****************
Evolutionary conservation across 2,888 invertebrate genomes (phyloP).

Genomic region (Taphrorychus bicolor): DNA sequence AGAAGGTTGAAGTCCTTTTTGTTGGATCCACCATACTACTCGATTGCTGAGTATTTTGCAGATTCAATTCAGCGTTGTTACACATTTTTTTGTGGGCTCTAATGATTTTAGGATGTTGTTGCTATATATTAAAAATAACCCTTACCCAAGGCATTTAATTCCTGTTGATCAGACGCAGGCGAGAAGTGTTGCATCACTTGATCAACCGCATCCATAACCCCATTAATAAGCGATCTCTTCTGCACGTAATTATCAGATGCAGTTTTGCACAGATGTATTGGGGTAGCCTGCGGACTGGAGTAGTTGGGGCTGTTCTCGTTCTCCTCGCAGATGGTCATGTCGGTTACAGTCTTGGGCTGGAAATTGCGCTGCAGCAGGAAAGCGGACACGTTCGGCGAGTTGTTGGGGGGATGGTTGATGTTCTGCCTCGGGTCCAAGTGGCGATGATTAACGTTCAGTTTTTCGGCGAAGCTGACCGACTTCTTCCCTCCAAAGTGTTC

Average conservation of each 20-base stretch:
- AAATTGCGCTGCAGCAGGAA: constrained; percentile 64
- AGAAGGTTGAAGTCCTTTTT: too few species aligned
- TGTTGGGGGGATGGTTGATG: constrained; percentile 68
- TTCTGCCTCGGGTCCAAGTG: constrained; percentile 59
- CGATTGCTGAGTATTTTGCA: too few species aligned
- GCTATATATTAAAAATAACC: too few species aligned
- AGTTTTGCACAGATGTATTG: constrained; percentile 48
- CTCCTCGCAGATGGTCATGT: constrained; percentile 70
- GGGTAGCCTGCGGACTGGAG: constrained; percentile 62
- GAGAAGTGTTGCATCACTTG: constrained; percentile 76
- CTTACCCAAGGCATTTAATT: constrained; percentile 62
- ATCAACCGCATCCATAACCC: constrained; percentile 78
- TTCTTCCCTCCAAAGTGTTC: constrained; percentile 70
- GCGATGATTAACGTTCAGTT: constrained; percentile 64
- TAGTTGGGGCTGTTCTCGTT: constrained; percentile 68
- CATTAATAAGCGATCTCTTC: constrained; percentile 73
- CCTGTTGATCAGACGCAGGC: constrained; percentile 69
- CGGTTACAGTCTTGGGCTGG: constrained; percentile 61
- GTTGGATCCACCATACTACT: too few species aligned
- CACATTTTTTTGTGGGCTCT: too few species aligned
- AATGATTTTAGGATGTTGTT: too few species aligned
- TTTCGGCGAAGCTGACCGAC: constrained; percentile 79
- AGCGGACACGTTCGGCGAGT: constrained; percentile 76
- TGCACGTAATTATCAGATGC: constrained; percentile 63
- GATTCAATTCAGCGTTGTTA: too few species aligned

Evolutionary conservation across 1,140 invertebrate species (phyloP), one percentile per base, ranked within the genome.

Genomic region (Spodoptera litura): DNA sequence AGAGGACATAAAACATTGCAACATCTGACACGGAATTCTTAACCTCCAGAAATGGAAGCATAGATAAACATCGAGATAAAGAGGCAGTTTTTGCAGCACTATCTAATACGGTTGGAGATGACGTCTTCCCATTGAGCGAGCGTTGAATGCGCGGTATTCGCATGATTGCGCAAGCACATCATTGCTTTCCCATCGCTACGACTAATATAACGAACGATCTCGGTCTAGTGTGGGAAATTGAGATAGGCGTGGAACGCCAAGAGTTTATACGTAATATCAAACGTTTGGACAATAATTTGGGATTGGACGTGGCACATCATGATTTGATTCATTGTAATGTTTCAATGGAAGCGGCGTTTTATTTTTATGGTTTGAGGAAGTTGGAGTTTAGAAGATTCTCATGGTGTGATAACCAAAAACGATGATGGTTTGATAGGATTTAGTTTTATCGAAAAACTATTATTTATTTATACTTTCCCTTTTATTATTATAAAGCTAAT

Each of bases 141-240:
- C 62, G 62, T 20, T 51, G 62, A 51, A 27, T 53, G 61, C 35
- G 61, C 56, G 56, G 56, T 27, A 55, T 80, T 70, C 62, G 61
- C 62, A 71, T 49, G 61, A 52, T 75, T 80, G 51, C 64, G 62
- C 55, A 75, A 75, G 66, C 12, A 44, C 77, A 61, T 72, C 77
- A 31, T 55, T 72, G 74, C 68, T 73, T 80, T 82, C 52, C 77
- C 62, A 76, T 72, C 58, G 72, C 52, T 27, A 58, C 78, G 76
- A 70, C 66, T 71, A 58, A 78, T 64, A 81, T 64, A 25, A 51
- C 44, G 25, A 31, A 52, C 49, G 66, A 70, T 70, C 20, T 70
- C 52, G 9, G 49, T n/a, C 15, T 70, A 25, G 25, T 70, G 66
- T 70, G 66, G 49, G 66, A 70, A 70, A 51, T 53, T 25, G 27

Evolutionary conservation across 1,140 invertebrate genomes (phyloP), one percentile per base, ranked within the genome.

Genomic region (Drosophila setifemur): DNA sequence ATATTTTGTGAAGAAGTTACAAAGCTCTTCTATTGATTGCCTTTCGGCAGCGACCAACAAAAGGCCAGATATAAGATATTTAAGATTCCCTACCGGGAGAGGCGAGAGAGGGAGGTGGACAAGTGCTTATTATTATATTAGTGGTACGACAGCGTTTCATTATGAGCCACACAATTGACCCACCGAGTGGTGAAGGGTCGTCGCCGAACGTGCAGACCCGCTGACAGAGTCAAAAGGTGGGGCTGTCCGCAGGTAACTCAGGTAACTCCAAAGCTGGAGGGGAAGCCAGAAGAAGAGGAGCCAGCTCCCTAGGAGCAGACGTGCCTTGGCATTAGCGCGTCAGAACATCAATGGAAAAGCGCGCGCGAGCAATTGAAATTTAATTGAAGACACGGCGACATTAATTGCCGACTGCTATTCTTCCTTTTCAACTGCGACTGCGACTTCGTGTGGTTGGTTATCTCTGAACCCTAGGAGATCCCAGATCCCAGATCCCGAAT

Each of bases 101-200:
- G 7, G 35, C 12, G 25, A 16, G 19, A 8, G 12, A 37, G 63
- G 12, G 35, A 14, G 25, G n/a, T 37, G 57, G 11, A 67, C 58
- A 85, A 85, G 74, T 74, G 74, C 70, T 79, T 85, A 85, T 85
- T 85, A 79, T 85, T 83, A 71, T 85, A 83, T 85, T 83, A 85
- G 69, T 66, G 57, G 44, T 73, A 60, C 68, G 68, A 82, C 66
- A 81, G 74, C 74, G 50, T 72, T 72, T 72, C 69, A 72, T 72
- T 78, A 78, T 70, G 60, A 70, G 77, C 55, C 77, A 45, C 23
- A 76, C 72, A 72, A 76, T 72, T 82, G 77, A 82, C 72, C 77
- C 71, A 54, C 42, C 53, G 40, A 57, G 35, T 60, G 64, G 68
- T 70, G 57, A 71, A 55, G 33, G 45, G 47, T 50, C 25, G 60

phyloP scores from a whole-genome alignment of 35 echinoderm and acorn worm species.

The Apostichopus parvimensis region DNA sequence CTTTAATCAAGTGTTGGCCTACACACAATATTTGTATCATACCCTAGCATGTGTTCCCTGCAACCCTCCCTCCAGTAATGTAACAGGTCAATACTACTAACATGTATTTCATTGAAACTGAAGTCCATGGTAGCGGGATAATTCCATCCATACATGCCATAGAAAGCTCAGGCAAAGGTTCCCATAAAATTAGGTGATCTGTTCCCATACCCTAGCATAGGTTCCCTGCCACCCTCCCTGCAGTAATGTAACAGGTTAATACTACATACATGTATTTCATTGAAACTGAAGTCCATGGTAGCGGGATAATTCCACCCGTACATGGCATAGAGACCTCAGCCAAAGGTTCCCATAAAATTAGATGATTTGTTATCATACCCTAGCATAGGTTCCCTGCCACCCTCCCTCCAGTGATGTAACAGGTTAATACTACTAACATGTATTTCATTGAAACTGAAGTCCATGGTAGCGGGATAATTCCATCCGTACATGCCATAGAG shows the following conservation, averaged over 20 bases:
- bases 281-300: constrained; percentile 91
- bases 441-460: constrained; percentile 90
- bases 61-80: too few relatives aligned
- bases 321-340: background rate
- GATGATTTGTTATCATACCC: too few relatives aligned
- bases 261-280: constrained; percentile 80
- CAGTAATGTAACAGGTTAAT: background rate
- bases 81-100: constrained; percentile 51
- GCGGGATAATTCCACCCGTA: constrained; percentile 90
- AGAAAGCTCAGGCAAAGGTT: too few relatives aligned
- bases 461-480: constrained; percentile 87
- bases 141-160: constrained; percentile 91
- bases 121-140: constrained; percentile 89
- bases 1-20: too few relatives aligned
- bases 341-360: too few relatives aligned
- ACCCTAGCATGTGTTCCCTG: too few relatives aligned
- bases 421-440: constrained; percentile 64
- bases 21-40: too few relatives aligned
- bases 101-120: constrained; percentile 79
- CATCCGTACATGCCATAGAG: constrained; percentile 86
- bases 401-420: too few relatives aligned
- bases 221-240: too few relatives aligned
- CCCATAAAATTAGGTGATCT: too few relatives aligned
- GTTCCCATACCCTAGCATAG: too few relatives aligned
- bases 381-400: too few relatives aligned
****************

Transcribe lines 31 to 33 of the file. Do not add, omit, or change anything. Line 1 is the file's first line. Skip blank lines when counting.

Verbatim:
Each of bases 141-240:
- C 62, G 62, T 20, T 51, G 62, A 51, A 27, T 53, G 61, C 35
- G 61, C 56, G 56, G 56, T 27, A 55, T 80, T 70, C 62, G 61